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Publication numberUS5036865 A
Publication typeGrant
Application numberUS 07/532,797
Publication dateAug 6, 1991
Filing dateJun 4, 1990
Priority dateJun 4, 1990
Fee statusLapsed
Publication number07532797, 532797, US 5036865 A, US 5036865A, US-A-5036865, US5036865 A, US5036865A
InventorsPowell J. Keaton
Original AssigneeKeaton Powell J
Export CitationBiBTeX, EndNote, RefMan
External Links: USPTO, USPTO Assignment, Espacenet
Sleepwear
US 5036865 A
Abstract
Sleepwear includes a sensor on the back thereof whereby the wearer, in lying in a supine posture will receive a signal therefrom causing him to awaken or turn from said supine posture. Sleepwear may be in the form of a T-shirt having a pair of pockets for containing a mechanical or electrical sensor therein.
Images(2)
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Claims(16)
I claim:
1. Apparatus for a person to prevent the person from lying in a supine position comprising: wearing apparel having a front and a back, a pair of sensors, said sensors positioned on the back of said apparel, said sensors spaced apart for contact with the back of the wearer on different sides of the spinal region and positioned at approximately the shoulder blades of the wearer whereby in the event the person attempts to lie on his back the sensors will signal the person allowing the person to change positions.
2. Apparatus as claimed in claim 1 wherein said wearing apparel comprises a shirt.
3. Apparatus as claimed in claim 1 wherein said shirt comprises a T-shirt.
4. Apparatus as claimed in claim 1 wherein said sensors each comprise a resilient member.
5. Apparatus as claimed in claim 4 wherein each of said resilient members comprise a ball.
6. Apparatus as claimed in claim 2 wherein said shirt comprises a pair of pockets for receiving said sensors.
7. Apparatus as claimed in claim 1 wherein each of said sensors comprise an audible alarm.
8. Apparatus as claimed in claim 1 wherein each of said sensors comprise a vibrator.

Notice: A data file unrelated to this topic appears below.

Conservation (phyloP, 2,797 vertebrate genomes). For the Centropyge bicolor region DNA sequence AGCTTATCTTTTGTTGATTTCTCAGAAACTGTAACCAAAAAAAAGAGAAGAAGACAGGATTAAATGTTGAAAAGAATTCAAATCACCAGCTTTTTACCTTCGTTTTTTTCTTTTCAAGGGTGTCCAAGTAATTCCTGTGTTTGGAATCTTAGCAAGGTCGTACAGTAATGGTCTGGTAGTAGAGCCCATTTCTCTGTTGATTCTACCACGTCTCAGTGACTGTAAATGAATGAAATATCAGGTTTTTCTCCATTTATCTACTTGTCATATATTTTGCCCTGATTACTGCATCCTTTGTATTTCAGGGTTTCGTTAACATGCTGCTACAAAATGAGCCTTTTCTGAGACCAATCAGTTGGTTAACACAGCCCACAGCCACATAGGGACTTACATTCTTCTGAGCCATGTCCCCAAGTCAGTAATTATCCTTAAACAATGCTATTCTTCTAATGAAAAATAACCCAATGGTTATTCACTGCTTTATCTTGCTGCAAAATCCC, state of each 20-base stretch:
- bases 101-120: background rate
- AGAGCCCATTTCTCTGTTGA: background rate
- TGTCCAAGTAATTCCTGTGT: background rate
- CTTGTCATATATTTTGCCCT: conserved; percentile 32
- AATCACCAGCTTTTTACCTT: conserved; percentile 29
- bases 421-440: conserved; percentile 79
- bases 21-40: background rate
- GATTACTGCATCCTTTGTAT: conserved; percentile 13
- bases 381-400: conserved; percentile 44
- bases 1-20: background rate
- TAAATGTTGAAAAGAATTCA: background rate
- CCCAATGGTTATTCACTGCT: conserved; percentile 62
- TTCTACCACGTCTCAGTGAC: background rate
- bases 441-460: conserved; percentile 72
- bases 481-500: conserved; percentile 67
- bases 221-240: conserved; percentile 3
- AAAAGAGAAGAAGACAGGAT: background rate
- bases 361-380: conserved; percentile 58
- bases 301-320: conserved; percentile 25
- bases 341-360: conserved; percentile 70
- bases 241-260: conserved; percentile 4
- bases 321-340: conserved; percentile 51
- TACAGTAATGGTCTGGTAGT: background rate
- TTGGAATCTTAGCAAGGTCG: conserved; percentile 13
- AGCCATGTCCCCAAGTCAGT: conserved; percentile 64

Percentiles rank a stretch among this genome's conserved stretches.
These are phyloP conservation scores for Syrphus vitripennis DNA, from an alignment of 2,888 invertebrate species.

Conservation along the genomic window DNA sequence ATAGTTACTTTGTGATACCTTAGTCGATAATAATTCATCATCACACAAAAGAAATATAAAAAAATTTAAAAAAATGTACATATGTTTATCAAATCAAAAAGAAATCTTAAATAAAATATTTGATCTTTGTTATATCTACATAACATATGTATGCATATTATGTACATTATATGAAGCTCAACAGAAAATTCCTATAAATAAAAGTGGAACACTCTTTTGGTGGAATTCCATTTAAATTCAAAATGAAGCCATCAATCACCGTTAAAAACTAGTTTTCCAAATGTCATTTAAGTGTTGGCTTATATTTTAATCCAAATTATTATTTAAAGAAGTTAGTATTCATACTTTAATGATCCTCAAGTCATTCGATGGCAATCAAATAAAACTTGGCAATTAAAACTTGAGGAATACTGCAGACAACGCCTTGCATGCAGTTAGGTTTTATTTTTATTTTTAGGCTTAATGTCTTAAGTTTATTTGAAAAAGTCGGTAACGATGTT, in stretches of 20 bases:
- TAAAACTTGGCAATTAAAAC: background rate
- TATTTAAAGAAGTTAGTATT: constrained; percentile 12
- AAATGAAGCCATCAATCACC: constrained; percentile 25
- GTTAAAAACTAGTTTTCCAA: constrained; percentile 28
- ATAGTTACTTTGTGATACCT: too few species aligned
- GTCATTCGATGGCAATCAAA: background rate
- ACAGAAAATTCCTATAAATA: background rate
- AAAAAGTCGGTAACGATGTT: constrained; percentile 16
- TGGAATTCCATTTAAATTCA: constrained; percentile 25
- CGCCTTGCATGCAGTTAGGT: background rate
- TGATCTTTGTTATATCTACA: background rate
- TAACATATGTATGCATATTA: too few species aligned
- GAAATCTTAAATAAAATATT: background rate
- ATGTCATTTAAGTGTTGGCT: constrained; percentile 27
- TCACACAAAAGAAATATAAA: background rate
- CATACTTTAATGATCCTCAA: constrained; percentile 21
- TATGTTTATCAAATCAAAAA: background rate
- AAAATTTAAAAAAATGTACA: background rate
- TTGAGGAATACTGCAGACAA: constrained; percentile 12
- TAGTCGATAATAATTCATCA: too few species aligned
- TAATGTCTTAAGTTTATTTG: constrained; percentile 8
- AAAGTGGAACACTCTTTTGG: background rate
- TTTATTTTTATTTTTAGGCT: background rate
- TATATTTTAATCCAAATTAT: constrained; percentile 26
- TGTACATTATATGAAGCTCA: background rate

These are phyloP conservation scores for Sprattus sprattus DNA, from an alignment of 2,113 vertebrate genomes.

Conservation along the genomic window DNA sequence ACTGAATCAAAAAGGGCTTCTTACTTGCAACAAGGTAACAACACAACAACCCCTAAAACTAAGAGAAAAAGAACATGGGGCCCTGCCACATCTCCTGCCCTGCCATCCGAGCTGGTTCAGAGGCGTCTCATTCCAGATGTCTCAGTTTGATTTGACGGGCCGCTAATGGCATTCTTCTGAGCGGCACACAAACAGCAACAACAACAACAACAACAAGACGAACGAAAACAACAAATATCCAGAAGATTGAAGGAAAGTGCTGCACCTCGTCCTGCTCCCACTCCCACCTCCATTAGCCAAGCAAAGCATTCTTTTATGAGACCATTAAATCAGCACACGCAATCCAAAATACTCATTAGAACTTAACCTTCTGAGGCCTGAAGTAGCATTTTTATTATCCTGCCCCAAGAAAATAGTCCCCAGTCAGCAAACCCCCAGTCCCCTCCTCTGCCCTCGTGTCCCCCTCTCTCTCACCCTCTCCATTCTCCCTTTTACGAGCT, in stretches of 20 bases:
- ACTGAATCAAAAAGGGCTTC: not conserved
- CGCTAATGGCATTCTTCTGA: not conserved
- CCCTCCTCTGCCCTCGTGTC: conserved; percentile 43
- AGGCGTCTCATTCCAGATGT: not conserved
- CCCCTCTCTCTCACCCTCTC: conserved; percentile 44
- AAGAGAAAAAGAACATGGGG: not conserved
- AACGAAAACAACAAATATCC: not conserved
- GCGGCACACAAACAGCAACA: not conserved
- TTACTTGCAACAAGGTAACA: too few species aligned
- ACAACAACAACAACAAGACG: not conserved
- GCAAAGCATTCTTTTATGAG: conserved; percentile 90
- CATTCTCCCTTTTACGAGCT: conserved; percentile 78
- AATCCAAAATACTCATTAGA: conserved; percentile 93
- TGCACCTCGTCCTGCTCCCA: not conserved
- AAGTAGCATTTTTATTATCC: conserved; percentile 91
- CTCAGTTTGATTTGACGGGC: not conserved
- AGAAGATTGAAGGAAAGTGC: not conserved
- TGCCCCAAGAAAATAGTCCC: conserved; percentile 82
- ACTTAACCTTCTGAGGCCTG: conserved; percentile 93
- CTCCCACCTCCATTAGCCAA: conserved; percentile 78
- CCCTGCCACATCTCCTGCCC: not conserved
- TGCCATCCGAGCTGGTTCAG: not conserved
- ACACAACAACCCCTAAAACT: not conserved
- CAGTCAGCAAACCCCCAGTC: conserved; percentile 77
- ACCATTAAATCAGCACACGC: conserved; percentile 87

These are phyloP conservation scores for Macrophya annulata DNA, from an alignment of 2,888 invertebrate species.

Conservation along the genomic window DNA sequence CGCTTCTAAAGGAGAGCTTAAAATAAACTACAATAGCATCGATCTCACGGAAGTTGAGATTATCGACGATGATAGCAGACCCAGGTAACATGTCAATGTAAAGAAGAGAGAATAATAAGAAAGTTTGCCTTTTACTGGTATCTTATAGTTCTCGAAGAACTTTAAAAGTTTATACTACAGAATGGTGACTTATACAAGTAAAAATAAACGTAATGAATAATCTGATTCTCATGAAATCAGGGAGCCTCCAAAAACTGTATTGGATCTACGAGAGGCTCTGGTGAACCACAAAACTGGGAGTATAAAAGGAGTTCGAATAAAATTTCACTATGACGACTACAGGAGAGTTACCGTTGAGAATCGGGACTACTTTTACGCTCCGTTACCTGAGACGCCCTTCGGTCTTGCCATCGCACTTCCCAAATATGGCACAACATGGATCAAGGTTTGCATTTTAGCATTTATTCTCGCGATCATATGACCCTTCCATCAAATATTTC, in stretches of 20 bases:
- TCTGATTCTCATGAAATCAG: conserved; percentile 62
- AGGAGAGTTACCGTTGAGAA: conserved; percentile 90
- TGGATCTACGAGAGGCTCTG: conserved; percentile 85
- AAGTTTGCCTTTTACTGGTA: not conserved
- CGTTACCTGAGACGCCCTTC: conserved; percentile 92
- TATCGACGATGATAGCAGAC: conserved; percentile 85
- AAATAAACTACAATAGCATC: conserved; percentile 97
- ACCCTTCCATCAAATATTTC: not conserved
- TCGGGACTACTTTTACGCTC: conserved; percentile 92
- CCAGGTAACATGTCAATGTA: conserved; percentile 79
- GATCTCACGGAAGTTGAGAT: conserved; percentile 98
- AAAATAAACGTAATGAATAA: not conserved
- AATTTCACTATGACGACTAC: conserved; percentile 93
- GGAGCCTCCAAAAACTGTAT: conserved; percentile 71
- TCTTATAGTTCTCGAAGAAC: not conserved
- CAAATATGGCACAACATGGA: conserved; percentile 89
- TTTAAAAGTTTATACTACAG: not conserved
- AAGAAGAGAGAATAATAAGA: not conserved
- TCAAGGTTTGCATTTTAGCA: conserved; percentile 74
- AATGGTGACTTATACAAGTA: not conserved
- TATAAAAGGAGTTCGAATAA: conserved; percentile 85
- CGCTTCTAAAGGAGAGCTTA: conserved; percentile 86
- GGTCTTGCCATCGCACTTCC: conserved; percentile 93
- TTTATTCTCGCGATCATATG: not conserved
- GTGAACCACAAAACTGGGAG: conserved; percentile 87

9. Sleepwear comprising: a shirt, said shirt having a back, a pair of sensors, said sensors attached to said shirt back, each sensor positioned to contact the wearer's back on opposite sides of the spinal region proximate a shoulder blade, said sensors for delivering a signal to the wearer in the event the wearer attempts to lie in a supine position.
10. Sleepwear as claimed in claim 9 wherein said shirt comprises a T-shirt.
11. Sleepwear as claimed in claim 1 wherein each of said sensors comprise a resilient member.
12. Sleepwear as claimed in claim 11 wherein each of said sensors comprise a resilient ball.
13. Sleepwear as claimed in claim 9 wherein one of said sensors comprise electrical circuitry.
14. Sleepwear as claimed in claim 13 wherein said electrical circuitry comprises an audible alarm.
15. Sleepwear as claimed in claim 9 wherein said shirt back comprises a pair of pockets, said pockets for receiving said sensors.
16. Sleepwear to prevent the wearer from remaining in a supine posture comprising: a shirt, said shirt comprising a back, a pair of pockets, said pockets positioned on said shirt back and laterally spaced apart on opposite sides of the spinal region of the wearer so each sensor is positioned approximately over a shoulder blade, a pair of resilient balls, said balls contained within said pockets whereby the user, upon attempting to obtain a supine posture will be discomforted by the balls pressing against the wearer's back and will vacate said supine attempt.
Description
BACKGROUND OF THE INVENTION

1. Field Of The Invention

The present invention pertains to sleepwear and specifically to sleepwear configured to prevent the wearer from inadvertently turning to lie on his or her back as may occur during a prolonged rest period, or when asleep.

2. Description Of The Prior Art And Objectives Of The Invention

Sleepers in a supine posture oftentimes snore or make other audible sounds which can be heard and are disturbing or distracting to a spouse or other nearby sleepers as may occur in a hospital ward, army barracks or the like. When confronted with a snoring husband, a wife may have to frequently nudge the husband in an effort for him to readjust his sleeping position so the snoring will cease. Snoring generally occurs as the sleeper lies in a supine position and rarely occurs when the sleeper is in a side, face-down (prone) or fetal posture. Also, normally healthy persons sometimes develop back sores or rashes which are irritated during sleeping hours if the person, while sleeping heavily, turns onto his back and remains so positioned for extended periods. In view of the disadvantages and problems associated with certain persons in reverting to sleeping on their backs, the present invention was conceived and it is an objective of the present invention to provide apparatus which will make a supine sleeping posture uncomfortable for the user.